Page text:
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Monday, 20 April 2020

Renovating your Kitchen for under £200




This is something a little different for the blog, but at your request via instagram I'm about to tell you how you can improve your kitchen on a very small budget. Before this whole quarantine malarkey my husband and I had priced up a brand new kitchen at B&Q. We were quite surprised at how affordable the quotation was. Then the world kinda of went crazy and that idea went right out the window. But my desire for a new kitchen was still very strong. I love to cook and the kitchen is very important to me, yet in our new home it was the one room I disliked the most. To put it plainly it was just outdated. So one night I plied my husband with a bottle of pinot and made him watch kitchen renovations with me on Youtube. Next thing we know, we have drunkenly ordered all the items to get the project on the go. Call it a moment of madness, but its actually the sanest thing we have done. We have saved a fortune DIY'ing the kitchen.  It came in at just under £200 but that included wall and skirting board paint of which we have plenty to do other rooms with.


I'm going to section of each part and list the products used incase you want to focus on a specific area! We purchased a lot of materials from amazon and wicked! unfortunately I can't link specific items as they have sold out!

Kitchen cabinets
Our old cabinets were those shiny laminate kind... yuck. They were outdated and the colour made the kitchen look so cheap. I was concerned that the plastic like coating would be an issue with painting but it was actually not that bad. You just need a bit of patience and some elbow grease.
You will need:

  • Good quality sandpaper
  • wood primer
  • wood paint
  • clear finish (optional)
  • New handles (optional)
  • Bodge or polyfiller (if your changing your handles) 
Remove handles if your replacing them. Fill your holes left from your handles with polyfiller and let set.  Sand till smooth and flat with door. Then you can move on to sanding the door itself. Good quality sandpaper is the key here. We at first used cheap finely milled stuff and it took ages. You need quite strong stuff to scratch off all of that protective finish. If you have an electric sander even better you will get through this process a lot quicker! Once you have roughed up the surface you then need to go in with your primer. This will give a better texture for your paint to attach to and will also just help achieve a more even finish. You may need to take the doors off the cupboards to reach all of the nooks and crannies. After creating a good base you can then go over with your choice of colour. Finish by sealing with clear protective finish and then reattach the new handles.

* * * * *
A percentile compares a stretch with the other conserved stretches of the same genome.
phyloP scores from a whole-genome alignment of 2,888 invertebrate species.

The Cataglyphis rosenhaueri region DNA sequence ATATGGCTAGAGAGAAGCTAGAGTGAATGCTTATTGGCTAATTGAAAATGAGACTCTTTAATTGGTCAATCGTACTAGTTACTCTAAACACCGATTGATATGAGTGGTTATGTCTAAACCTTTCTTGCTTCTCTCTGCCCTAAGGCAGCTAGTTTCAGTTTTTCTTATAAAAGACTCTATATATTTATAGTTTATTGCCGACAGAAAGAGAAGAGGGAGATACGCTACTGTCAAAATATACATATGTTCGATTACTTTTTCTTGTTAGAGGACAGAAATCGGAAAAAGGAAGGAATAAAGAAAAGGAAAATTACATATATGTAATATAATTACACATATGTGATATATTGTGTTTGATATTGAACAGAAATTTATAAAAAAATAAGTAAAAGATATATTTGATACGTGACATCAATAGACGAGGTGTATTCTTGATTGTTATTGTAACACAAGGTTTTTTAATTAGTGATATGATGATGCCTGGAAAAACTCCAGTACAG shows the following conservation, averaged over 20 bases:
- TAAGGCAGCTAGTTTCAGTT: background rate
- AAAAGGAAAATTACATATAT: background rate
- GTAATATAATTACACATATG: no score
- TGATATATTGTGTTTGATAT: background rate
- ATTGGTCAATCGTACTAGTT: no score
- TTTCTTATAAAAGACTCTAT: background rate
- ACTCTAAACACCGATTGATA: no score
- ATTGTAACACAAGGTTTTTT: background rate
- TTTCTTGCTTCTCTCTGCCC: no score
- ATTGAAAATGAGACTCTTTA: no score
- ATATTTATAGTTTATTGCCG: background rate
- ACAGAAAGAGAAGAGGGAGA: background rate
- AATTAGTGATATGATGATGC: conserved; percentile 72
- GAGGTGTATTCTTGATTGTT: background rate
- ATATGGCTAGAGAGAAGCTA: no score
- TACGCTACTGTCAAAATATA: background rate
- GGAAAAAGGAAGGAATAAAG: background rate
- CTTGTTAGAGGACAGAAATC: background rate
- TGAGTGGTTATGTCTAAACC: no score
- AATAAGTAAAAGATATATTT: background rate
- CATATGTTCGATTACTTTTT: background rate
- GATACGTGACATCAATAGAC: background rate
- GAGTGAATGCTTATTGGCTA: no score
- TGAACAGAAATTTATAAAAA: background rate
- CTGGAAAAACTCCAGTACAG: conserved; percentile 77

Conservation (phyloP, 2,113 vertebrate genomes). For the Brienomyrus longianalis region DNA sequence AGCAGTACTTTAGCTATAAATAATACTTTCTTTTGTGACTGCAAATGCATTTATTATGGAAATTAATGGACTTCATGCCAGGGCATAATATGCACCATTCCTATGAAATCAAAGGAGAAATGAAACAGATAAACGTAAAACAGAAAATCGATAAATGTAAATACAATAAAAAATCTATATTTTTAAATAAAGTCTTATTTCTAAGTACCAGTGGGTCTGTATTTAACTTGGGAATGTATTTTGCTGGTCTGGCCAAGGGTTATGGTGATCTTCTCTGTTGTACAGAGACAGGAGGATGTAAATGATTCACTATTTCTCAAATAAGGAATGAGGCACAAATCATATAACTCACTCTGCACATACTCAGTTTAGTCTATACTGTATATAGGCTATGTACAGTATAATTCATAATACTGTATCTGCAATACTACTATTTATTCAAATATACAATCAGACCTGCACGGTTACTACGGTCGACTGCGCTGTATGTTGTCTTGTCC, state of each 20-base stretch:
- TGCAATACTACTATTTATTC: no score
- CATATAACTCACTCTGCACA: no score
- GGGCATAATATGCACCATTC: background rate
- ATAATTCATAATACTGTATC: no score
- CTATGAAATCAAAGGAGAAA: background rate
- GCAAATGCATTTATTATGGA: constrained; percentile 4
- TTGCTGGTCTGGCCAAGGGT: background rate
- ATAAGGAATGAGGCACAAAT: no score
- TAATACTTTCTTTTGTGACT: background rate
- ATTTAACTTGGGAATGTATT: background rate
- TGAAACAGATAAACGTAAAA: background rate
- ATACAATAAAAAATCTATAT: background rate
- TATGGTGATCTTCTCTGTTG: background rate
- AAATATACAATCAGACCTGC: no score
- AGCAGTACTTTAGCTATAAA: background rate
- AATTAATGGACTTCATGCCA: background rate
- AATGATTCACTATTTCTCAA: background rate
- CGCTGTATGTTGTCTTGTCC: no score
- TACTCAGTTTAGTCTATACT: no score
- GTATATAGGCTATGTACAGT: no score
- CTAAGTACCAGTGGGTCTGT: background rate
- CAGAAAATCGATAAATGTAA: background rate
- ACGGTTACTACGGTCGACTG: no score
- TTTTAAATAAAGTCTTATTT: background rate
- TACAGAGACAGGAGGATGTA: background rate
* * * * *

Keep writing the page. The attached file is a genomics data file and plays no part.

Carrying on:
Tiles
  • Tile paint
  • protective finish
This step is pretty simple, if you want to change your tiles you can simply use tile paint. A much less stressful experience than retiling and a hell of a lot quicker. It will take a few coats if your tiles are dark and make sure you get a finishing coat if you want them to be shiny. We also looked into stick on tiles, which is also a great option and can transform your kitchen in a few hours but paint was the more affordable option.


Worktops
  • Vinyl wrap
  • spray bottle 
  • stanley knife
  • squeegee
  • Hairdryer
The principle of changing the work tops is a lot easier than the execution. We bought some marbled vinyl wrap but it comes in all different colours. This is a two person job, probably possible on your own but just easier with team work! To start spray your benches with water and fairy washing liquid in a spray bottle. This helps you move your vinyl around so it doesn't stick in the first place you put it. Because trust me it takes some moving around. Next is to map out your vinyl, we placed ours on the bench and ran the squeegee against the edges of the benches so we had creases in the vinyl as a guide. I did the same for around the stove and cut out this section leaving an inch gap from the actual marking of the edge. We then placed the vinyl on the bench and smoothed with the squeegee. When your happy with placement you can cut off your excess with the Stanley knife. We found it was also helpful to heat the edges with the hairdryer so they clung to the bench more firmly. If you get any creases you can heat them up with the dryer and for bubbles a small pin prick should solve the issue. 

This was probably the most striking part of our renovation and the cheapest three rolls of vinyl only set us back around £15. But remember you have to be careful it will scratch and mark easily, its also not heat proof. 

I've included larger pictures of before and after below. We are super pleased with how it turned out and we hope we've inspired some of you to get your DIY on during lockdown and be as productive as possible during these strange times! We still need to buy some black sockets and to paint our radiator black then the kitchen is complete. But I already have my eye on our next project and thats to up-cycle a pine wine rack we have that the dogs chewed to death! Please let me know if you enjoy these types of posts and if you'd like to see more!

stay safe,
Kels x



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